FIGURE 3. This is an export of the
schematic from the ExpressPCB software.
for in the design, however, I had an insufficient number of
them to complete the prototype but had plenty of the
1/2W type so I used what I had. Normally, eight 1/4W
resistors side by side are cramped, so to get the 1/2W
resistors on the board I had to stagger them within the
same space. This is done by alternating which hole gets the
bent-over lead and which one gets the body of the resistor.
It just goes to show what can be accomplished in minimal
space with through-hole components.
The 3.9K resistor value was chosen to protect the
Propeller chip I/O pins from excessive current under many
conditions, including interfacing to 5V circuitry. Once all 16
I/O pins were completed, two additional three-pin SIP
headers and an LED were connected to P27 and P26. P27
also has a 3.9K series resistor and will serve as the serial
I/O pin for sending data back and forth with the controller.
P26 is connected through a 150 ohm resistor to an LED
Prototype Parts List
Propeller proto board
Three-pin SIP header
3.9K, 1/4W resistor
150 ohm, 1/4W resistor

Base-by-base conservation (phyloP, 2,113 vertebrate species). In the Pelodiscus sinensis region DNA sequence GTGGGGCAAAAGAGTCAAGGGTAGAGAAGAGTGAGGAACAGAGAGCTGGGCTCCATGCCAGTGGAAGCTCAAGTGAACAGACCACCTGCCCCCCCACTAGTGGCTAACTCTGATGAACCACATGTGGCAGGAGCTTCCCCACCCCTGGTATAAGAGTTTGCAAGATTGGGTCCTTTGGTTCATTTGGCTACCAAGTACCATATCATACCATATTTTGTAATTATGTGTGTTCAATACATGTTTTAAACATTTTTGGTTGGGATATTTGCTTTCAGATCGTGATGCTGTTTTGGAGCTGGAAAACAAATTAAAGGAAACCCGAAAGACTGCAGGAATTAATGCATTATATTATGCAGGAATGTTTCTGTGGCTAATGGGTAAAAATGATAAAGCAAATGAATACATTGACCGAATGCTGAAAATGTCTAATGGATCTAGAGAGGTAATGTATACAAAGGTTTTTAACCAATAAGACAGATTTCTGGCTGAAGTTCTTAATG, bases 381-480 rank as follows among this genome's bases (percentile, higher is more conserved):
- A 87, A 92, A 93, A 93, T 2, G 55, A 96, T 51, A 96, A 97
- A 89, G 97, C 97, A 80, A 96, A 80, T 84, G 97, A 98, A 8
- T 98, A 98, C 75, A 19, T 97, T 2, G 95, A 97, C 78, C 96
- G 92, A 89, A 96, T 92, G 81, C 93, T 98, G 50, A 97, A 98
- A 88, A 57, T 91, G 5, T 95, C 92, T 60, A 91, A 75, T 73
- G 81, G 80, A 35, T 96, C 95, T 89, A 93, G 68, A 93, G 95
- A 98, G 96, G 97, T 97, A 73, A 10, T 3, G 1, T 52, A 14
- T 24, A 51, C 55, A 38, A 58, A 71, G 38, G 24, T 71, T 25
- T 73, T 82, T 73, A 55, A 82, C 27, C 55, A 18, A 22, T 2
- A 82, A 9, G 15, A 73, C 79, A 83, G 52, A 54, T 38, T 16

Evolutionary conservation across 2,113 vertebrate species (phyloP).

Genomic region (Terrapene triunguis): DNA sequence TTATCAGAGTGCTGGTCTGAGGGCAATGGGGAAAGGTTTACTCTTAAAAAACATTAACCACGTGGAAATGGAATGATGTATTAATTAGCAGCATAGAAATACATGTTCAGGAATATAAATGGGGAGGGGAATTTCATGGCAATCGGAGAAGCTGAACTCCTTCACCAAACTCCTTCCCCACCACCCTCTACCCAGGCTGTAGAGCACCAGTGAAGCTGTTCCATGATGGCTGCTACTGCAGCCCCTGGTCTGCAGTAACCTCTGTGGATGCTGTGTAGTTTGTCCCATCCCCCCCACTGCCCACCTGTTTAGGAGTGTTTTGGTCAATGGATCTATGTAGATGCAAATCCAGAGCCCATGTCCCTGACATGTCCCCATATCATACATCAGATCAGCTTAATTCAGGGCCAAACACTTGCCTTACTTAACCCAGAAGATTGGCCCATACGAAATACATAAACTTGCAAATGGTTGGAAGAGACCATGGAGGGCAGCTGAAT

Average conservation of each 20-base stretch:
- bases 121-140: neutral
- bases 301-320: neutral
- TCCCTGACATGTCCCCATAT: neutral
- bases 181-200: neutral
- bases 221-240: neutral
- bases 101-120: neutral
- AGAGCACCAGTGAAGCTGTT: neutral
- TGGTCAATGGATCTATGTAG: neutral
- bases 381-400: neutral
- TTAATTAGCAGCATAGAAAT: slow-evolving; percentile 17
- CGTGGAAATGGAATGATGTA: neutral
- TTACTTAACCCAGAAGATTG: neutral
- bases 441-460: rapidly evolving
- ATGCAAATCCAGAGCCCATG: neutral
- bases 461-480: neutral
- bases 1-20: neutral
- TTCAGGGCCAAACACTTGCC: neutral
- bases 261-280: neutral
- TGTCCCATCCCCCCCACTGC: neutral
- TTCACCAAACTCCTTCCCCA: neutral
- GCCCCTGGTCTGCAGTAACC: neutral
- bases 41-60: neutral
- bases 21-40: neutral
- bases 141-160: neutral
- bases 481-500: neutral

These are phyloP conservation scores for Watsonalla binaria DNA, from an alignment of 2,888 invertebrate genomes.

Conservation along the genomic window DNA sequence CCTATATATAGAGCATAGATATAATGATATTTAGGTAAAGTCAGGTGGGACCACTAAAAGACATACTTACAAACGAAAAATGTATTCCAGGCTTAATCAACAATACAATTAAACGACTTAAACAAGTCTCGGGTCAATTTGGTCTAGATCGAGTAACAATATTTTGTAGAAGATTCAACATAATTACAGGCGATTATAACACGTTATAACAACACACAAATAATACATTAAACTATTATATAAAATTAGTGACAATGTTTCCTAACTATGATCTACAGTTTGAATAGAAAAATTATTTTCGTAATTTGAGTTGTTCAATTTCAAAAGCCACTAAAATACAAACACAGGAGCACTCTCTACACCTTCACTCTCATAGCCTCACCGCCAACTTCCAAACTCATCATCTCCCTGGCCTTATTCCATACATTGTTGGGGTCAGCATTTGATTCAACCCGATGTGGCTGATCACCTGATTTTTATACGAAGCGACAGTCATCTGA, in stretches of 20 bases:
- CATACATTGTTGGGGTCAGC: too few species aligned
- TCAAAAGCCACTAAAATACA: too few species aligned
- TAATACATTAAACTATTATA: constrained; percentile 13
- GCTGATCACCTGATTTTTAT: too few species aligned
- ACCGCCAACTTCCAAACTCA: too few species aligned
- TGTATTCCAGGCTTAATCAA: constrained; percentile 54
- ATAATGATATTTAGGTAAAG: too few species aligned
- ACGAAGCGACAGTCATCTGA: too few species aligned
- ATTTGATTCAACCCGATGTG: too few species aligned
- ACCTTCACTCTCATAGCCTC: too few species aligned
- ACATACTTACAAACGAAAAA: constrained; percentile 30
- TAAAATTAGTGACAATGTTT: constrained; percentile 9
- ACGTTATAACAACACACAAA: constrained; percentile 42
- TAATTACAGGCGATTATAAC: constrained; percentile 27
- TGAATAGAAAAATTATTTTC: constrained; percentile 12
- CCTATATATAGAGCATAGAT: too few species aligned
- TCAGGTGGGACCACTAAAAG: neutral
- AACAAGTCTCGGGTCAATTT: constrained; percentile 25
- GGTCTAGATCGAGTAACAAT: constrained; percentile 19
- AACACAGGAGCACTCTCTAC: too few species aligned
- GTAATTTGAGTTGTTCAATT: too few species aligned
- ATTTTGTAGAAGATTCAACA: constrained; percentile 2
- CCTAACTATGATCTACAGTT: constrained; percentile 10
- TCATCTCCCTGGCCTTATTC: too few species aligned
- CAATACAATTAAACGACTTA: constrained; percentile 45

Red T1 LED
Header shorting block
44 SERVO 09.2008
for indicating error, busy or serial data indication.
On the prototype, there is also a two-pin SIP header
shown to the left of the LED. This was connected to P25
through a 1K resistor and P25 was also pulled high by the
10K resistor. This jumper was going to be used to emulate
the ID selection used on the servo controller, however, David
has decided that since the proto board has an additional 32K
of EEPROM available we should make use of this for certain
settings and some features he will cover in the next article.
Because of this, the two-pin SIP header, 1K, and 10K
resistors in Figure 2A are not included in the reference
design schematics and can be omitted. Note that there was
already a VSS bus for P0 through P7 on the proto board,
however, I did have to run power down from the servo
header pads on the board to each bus as well as VSS for
the top row. I also had to install a three-pin SIP header to
select 5V or VIN to go to those pads.
Using the propeller proto board allowed me to prove
and test the design, but it was not exactly as I had planned.
My original goals were to isolate the servo supply from the
controller supply. The proto board made it more convenient
to test by running 6V into the DC power connector and
setting the servo jumper to VIN, but be warned! If you use
a wall adapter on the power input, you may be putting too
much voltage into the servos connected to your headers.
At the same time, using the 5V setting limits the voltage.
The onboard regulator will not be able to provide sufficient